"Chances are you believe the stars that fill the skies are in my eyes." Mathis. Jo Stafford's lament of love among the jet set must have gotten by me. Maybe because I'm distracted by the bartender, a pretty young blonde in a ribbed gray sweater and black pants. "What can I get you, baby?" she asks. She's not talking to me but to the waitress who runs drink orders to the tables. Still, I lean forward to ask her name. Actually what I say is, "Mind if I ask your name?" She replies, cagily: "No, not at all. Go ahead." Now she's got me.
"Okay, what's your name?"
She smiles. "Heather."
Heather could be the one, my guardian angel. She claims to have worked at Fox's for only two weeks, but there's something about her that suggests she would have been comfortable slinging drinks back in 1946, when this place first opened. Maybe it's the fact she throws around a case of Budweiser and the word baby with equal aplomb. There's something timeless and divine at work here. But the place is now hopping, and Heather is busy fishing beers out of the cooler and mixing drinks. I can't get a word in. The moment disappears, like a set of keys you can't find. No use looking; it'll only drive you nuts.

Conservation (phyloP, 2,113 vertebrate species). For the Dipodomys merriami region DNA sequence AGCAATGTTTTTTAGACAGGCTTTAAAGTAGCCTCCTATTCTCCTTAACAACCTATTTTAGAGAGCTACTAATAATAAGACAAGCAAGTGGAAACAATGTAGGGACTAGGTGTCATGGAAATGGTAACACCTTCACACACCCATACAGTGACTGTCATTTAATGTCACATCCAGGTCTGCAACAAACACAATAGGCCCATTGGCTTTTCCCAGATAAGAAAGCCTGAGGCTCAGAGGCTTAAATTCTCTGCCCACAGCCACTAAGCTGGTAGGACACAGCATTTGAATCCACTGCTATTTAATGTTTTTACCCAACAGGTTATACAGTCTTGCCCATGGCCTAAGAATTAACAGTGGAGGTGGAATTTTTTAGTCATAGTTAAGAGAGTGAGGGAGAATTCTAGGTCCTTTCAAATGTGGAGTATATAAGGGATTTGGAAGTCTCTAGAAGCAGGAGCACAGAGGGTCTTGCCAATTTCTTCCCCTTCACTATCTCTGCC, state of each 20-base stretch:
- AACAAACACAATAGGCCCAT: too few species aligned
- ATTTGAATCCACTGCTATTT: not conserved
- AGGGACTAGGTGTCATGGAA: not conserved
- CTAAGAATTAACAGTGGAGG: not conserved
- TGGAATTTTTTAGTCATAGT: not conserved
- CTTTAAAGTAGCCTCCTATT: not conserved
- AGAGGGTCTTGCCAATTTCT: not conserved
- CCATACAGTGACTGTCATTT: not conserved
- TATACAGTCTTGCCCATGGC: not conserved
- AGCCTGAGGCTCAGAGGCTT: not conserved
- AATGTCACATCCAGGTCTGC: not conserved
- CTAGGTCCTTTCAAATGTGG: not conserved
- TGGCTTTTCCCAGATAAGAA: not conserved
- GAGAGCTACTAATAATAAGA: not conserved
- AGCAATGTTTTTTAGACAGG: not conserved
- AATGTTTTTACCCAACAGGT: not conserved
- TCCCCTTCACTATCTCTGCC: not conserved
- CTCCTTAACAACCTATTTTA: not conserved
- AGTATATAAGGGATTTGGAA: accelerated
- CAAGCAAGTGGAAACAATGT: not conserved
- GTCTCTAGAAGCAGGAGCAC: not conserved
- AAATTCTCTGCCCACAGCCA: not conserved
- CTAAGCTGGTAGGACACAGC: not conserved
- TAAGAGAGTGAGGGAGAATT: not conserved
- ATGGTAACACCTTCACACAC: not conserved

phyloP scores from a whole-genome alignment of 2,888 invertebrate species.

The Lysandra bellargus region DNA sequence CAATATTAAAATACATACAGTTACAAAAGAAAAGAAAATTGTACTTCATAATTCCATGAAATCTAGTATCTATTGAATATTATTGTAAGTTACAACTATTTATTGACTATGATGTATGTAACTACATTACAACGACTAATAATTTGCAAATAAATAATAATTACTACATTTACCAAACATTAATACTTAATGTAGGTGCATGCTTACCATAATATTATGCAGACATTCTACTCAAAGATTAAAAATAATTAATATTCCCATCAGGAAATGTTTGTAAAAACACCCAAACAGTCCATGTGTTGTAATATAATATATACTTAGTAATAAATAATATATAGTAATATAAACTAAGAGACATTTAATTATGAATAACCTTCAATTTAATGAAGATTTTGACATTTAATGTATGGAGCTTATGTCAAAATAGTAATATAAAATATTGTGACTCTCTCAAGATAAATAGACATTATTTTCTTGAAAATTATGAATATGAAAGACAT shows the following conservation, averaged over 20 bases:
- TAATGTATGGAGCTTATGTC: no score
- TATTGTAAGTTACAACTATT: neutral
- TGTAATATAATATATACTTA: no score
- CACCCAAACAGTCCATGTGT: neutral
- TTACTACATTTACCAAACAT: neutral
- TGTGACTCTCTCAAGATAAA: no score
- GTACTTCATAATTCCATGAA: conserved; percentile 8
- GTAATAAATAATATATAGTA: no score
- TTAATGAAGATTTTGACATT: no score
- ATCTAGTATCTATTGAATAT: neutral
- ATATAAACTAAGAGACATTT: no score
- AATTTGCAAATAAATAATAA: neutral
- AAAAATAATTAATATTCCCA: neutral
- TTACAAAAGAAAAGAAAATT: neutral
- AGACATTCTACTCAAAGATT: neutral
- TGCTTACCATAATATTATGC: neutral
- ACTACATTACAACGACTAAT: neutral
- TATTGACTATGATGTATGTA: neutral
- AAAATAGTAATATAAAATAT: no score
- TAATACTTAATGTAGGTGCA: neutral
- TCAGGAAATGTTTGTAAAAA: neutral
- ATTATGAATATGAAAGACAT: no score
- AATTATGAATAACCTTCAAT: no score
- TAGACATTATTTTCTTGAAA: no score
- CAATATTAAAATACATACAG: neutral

I throw some money up on the bar and wander back to the juke. She's got a little wear on her and she's cheap, but she's also beautiful, she purrs, and, right at this moment, she's available. Did I say cheap? Hell, she's free. No change required. You just have to know how to push her buttons. I'm about to dial up one last tune for the road. Maybe a Christmas song after all: Bing Crosby's "God Rest Ye Merry Gentlemen" or Elvis's "Blue Christmas." Before I can decide, the current number -- Jimmy Buffett's "Changes in Latitudes, Changes in Attitudes," for chrissakes -- sticks in her throat. "Some of the selections skip," confesses one of the waitresses, squeezing past me, "but George won't replace them." That's all right, I tell her. She's never missed a beat with me.